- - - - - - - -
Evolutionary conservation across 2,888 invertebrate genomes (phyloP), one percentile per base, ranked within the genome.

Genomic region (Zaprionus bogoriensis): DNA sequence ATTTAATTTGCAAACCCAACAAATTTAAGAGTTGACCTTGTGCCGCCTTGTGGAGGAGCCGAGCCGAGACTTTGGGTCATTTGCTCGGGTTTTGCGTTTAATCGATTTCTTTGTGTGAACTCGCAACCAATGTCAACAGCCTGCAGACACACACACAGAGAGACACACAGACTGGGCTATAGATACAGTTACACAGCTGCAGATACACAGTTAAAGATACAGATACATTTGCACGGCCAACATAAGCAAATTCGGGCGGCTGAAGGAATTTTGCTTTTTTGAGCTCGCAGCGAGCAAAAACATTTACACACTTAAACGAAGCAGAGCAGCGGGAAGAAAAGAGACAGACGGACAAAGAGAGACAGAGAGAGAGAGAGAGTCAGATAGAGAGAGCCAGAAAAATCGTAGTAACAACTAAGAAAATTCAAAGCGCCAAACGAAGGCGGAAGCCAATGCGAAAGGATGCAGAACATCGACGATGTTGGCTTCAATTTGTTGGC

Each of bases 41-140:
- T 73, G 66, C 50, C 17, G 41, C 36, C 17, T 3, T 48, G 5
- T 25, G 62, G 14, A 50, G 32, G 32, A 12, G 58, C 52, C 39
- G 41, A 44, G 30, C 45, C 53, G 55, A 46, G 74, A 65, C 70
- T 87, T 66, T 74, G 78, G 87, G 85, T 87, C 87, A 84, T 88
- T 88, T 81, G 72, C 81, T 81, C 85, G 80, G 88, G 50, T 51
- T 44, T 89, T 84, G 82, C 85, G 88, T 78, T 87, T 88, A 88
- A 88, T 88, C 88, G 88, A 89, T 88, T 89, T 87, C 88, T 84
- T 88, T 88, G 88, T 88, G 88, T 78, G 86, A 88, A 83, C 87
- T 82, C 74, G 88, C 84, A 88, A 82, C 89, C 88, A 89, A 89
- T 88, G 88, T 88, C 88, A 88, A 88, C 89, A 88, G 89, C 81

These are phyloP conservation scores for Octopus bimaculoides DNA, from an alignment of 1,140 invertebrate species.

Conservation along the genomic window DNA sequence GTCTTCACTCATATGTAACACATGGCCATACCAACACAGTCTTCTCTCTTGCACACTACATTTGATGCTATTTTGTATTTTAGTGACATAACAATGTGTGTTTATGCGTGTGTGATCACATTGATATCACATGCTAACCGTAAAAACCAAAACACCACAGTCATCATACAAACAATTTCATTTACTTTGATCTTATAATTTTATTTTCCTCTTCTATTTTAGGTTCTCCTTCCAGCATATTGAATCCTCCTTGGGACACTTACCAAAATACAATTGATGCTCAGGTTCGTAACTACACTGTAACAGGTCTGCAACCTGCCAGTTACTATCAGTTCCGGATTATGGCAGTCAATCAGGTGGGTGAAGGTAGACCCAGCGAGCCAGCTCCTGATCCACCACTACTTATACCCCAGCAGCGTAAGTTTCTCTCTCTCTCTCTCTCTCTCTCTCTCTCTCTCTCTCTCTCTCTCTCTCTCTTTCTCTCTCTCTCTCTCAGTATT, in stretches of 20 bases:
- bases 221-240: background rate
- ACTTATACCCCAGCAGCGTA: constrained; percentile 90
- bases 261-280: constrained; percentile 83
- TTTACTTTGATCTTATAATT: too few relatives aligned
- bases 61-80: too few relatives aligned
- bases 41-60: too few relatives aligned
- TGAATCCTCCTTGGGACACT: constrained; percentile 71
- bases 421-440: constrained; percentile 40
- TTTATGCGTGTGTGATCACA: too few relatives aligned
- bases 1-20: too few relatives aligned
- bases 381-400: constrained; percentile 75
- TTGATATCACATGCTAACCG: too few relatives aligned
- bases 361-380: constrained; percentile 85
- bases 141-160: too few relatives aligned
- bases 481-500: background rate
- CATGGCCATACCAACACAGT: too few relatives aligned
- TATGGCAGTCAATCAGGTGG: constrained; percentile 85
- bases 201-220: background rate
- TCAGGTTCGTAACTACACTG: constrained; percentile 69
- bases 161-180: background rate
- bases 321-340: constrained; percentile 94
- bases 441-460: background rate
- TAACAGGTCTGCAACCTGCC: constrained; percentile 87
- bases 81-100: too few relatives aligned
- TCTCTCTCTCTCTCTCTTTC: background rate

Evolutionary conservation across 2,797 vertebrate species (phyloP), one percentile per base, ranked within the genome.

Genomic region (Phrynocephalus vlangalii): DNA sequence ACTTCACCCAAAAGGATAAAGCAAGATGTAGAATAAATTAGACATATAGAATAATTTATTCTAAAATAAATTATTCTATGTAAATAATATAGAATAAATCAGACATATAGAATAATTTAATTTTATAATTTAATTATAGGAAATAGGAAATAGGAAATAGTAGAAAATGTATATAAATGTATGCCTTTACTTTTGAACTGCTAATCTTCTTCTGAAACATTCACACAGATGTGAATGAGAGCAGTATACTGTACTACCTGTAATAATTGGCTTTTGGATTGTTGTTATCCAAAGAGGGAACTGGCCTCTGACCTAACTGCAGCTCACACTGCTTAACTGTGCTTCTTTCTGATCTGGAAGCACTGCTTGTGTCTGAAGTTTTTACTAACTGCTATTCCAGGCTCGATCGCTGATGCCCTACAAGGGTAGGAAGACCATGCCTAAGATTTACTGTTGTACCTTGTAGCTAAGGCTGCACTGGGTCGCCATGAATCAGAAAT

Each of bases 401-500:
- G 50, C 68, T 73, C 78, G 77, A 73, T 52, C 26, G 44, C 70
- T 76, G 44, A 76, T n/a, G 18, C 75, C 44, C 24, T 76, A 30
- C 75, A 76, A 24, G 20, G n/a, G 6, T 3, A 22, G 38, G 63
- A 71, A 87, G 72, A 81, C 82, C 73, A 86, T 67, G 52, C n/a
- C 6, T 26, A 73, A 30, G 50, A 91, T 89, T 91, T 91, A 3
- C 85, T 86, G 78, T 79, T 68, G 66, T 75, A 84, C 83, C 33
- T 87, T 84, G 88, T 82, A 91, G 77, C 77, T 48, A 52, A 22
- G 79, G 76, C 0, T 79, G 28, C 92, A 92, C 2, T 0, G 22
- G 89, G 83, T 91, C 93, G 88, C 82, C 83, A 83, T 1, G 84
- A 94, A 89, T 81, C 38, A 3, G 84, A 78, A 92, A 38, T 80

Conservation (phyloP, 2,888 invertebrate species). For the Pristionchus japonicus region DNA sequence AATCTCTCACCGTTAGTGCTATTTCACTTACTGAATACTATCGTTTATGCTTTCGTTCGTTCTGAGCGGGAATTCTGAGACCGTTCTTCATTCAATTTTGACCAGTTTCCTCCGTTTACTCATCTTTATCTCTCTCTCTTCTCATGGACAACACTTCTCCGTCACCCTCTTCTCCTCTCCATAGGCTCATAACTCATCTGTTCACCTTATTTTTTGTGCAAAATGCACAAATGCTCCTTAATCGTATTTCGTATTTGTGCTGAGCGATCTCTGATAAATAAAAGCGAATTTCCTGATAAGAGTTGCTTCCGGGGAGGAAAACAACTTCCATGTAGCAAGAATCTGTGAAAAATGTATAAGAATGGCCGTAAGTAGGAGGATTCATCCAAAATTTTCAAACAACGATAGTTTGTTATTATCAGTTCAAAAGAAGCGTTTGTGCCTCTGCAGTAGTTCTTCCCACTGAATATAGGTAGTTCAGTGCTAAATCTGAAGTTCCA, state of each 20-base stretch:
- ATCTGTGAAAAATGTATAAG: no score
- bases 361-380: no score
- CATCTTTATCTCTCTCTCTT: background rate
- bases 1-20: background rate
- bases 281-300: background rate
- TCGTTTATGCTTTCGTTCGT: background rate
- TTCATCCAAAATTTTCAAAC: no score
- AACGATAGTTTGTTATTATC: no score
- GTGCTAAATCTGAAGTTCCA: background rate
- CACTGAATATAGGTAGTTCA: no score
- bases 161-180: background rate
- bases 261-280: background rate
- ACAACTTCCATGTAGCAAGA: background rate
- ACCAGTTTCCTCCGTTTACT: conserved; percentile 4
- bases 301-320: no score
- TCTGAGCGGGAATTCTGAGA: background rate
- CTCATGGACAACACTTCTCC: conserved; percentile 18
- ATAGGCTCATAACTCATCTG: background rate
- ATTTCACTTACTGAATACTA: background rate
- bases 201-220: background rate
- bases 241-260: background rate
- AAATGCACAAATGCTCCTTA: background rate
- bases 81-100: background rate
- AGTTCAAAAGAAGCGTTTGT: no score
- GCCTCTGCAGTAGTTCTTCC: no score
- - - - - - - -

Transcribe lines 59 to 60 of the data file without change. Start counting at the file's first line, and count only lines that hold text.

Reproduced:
- bases 281-300: background rate
- TCGTTTATGCTTTCGTTCGT: background rate